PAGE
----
Inside this issue
Peter Henry Emerson
Naturalistic photography as art (and science)
Keith Beven is Emeritus Professor of Hydrology at Lancaster University where he has worked for over 30 years. He has published many academic papers and books on the study and computer modelling of hydrological processes. Since the 1990s he has used mostly 120 film cameras, from 6x6 to 6x17, and more recently Fuji X cameras when traveling light. He has recently produced a book of 94 images of water called “The Still Dynamic” that can be ordered from his website.
Pure imitation of nature (even if it were possible) won’t do, the artist must add his intellect, hence his work is an interpretation. …. Never rest satisfied then until these requirements are all fulfilled, and destroy all works in which they are not to be found ~Peter Henry Emerson, 1889
In 1889 Peter Henry Emerson (1856-1936) published a book called Naturalistic Photography for Students of the Art1. Emerson is now well-known as one of the foremost 19th Century photographers, particularly in his pictures of rural Norfolk and Suffolk2, many of which show people working in the landscape.
The book is in part a technical handbook and glossary, in part a short history of naturalism in art, in part a guide to composition, but mostly a polemic for how to justify photography being considered as an art. It is also great fun to read, both because Emerson cannot resist expressing some pretty strong opinions (with some good quotable quips), but also for the way in which some of his comments relate to modern day mores in photography.
Although born and spending his early life on his American father’s sugar plantation in Cuba, Emerson was educated in England, finishing with a medical degree from Clare College, Cambridge in 1885. It seems that he first bought a camera to pursue his interests in ornithology, but only a short while later he was a founder member of the Camera Club of London, and in 1886 was elected as a Council Member of the Photographic Society (the forerunner of the RPS).
Around this time, he gave up working as a surgeon to become a photographer and writer. His images are often illustrated in histories of photography (especially Gathering Water Lilies, Gunner Working up to Fowl, Setting the Bownet). The illustrations here have been chosen to represent some of his less well-known, more landscape oriented, images from a number of his books5. His last book, often considered his finest, Marsh Leaves, was published in 1895. He was then only 39 but lived for another 41 years, and the whole of his published photographic work was produced in only a decade.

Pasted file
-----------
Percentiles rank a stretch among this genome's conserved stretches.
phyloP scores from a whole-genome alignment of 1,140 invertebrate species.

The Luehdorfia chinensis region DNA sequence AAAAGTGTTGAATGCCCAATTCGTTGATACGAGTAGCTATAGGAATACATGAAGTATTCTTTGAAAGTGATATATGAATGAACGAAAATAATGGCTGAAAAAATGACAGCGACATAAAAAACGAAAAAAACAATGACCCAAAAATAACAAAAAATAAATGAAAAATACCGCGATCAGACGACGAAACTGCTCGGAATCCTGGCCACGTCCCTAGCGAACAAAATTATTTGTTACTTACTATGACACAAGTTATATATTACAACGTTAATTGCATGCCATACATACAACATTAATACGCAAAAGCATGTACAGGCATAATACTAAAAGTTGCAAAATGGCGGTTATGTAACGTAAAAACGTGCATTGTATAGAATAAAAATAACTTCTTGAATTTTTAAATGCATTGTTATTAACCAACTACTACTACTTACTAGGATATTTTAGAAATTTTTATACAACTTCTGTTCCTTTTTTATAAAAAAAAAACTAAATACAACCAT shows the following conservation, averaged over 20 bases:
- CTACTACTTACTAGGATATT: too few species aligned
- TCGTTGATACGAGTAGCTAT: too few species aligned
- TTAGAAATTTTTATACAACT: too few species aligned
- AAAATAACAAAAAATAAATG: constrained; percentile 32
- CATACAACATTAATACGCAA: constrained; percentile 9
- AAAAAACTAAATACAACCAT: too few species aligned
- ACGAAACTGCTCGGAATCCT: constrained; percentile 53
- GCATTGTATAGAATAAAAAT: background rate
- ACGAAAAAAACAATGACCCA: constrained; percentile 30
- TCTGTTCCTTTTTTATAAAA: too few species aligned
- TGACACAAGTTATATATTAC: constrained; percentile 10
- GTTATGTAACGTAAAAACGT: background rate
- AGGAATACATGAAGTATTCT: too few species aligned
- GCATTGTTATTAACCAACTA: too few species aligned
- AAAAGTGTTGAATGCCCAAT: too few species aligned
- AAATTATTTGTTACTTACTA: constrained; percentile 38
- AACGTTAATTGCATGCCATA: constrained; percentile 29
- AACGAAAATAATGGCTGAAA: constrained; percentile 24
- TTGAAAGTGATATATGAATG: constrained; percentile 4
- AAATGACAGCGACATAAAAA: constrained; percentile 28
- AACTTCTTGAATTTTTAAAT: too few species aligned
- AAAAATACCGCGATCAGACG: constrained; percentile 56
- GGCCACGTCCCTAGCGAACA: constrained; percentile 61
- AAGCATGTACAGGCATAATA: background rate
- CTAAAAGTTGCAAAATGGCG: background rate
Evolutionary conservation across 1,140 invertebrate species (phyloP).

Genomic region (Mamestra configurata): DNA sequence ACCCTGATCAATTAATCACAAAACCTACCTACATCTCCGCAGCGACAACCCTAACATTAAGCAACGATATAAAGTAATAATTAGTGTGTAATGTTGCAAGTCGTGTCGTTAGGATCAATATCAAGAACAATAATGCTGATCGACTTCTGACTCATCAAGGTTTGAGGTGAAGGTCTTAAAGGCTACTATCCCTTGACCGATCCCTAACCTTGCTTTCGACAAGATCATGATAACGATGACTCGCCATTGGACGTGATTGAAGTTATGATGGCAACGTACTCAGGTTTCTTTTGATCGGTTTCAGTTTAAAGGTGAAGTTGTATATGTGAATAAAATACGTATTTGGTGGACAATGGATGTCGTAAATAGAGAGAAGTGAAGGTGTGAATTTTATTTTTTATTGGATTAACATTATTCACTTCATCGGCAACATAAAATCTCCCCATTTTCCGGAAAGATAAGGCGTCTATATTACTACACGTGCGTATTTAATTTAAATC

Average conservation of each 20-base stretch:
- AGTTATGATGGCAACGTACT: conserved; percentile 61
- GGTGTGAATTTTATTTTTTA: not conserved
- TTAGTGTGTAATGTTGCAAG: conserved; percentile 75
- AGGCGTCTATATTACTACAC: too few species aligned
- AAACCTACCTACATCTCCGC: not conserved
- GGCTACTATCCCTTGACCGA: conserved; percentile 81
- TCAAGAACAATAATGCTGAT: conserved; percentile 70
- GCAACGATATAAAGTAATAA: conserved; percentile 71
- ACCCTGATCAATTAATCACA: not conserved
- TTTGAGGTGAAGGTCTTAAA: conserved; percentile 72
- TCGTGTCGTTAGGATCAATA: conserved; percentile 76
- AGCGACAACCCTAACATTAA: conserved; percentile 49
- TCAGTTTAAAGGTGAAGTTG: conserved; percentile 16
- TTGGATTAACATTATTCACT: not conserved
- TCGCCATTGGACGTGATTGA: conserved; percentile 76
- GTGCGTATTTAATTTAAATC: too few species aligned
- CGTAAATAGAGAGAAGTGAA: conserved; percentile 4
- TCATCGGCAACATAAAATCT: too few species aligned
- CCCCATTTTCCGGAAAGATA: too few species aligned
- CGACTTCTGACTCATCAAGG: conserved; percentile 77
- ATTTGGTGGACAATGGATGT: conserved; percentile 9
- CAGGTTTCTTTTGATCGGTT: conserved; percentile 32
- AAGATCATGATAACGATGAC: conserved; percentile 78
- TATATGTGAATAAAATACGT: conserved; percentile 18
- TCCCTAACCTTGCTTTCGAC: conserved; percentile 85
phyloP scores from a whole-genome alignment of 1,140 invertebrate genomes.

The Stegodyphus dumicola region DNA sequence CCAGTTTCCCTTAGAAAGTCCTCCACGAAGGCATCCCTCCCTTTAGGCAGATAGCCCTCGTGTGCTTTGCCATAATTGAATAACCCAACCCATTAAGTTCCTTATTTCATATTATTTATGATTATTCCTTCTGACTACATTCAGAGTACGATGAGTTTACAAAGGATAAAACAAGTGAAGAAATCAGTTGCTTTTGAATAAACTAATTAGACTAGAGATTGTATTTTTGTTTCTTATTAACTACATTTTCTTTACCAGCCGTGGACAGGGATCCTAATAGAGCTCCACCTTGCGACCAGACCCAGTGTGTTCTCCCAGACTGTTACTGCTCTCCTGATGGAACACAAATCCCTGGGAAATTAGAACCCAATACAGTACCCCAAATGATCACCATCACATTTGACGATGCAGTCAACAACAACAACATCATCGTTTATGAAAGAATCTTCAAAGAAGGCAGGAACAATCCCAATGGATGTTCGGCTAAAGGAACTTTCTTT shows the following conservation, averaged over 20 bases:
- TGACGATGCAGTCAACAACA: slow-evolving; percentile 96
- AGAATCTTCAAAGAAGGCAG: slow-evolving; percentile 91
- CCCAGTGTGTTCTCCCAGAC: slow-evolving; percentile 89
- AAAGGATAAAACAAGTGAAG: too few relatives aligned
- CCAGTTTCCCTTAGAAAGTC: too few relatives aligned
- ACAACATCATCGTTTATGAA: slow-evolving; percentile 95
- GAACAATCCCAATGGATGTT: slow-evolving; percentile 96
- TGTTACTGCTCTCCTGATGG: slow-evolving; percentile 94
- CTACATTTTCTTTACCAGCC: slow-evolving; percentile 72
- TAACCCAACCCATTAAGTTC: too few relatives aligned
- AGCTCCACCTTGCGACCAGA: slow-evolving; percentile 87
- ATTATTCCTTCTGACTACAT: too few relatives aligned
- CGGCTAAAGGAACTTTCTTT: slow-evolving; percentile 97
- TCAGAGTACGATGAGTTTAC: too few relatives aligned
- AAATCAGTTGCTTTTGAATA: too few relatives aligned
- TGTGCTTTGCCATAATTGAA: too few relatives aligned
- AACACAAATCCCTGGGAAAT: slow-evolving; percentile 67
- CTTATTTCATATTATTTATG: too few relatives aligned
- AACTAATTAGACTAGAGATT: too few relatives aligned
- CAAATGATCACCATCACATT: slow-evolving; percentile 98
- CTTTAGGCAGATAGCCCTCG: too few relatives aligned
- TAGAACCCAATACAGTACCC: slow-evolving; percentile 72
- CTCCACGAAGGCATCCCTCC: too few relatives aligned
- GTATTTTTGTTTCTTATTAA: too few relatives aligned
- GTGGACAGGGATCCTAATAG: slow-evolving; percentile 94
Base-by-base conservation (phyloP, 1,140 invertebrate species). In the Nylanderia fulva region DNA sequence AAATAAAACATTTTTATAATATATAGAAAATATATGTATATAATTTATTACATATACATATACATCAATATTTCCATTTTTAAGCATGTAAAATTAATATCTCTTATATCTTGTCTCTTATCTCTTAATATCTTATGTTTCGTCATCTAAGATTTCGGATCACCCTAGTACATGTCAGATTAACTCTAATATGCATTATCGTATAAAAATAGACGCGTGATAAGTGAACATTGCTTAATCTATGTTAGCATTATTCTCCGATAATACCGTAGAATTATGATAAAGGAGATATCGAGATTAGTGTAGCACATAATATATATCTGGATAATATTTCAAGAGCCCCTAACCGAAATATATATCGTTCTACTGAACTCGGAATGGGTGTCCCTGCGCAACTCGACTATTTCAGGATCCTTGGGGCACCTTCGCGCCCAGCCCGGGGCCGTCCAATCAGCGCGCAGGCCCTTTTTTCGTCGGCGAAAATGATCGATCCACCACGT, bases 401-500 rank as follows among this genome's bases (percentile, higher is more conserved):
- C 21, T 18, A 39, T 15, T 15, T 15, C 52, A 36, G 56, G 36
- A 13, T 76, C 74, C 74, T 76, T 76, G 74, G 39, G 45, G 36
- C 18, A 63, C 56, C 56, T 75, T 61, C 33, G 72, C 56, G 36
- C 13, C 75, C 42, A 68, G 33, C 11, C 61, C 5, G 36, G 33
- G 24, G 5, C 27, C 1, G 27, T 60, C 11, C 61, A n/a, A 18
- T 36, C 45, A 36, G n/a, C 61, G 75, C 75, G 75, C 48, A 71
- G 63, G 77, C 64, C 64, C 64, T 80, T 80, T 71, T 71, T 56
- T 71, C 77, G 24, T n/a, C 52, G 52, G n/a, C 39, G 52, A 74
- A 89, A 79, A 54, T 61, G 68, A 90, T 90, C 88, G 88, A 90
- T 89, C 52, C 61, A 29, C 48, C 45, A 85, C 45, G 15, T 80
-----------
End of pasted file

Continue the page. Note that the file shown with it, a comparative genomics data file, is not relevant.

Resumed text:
Emerson’s work is often grouped with the broad movement of Pictorialism in photography. This term was first introduced in the title of the book Pictorial Effect in Photography 6 by Henry Peach Robinson, published in 1869. Pictorialism had a period of popularity in both Europe and America at the end of the 19th Century up until the 1920s and included photographers such as Robinson himself, Oscar Rejlander, Alvin Langdon Coburn, Edward Steichen, Gertrude Käsebier, Annie Brigman, Sarah Sears, Clarence H. White, Alfred Stieglitz and even some of early Ansel Adams work. Pictorialism was also popularised by the Linked Ring group in England, the Photo-Club de Paris in France and the Photo-succession in America. Common themes in Pictorialism were the aims of conveying atmosphere and mystery (often by the use of soft focus) and demonstrating evidence that the image had been made by the artist. Underlying the movement was the perceived need for photography to be considered as an Art, rather than as simple mechanical reproduction as it was often represented by artists in other media.
Emerson’s early photographs were in sharp focus, but he felt that this did not properly reflect what was seen by the eye. He experimented for a while with soft focus but again found it difficult to properly express a naturalistic style. In Naturalistic Photography, he argues on the basis of the science of vision that the eye sees only a limited depth of field in sharp focus at any one time and that therefore photography should reflect this to be more realistic and artistic. He did not, of course, use the word bokeh (which was only borrowed from the Japanese in this context more than a century later in 1996/7), but does refer to depth of focus in expressing what the eye, and camera lens should see.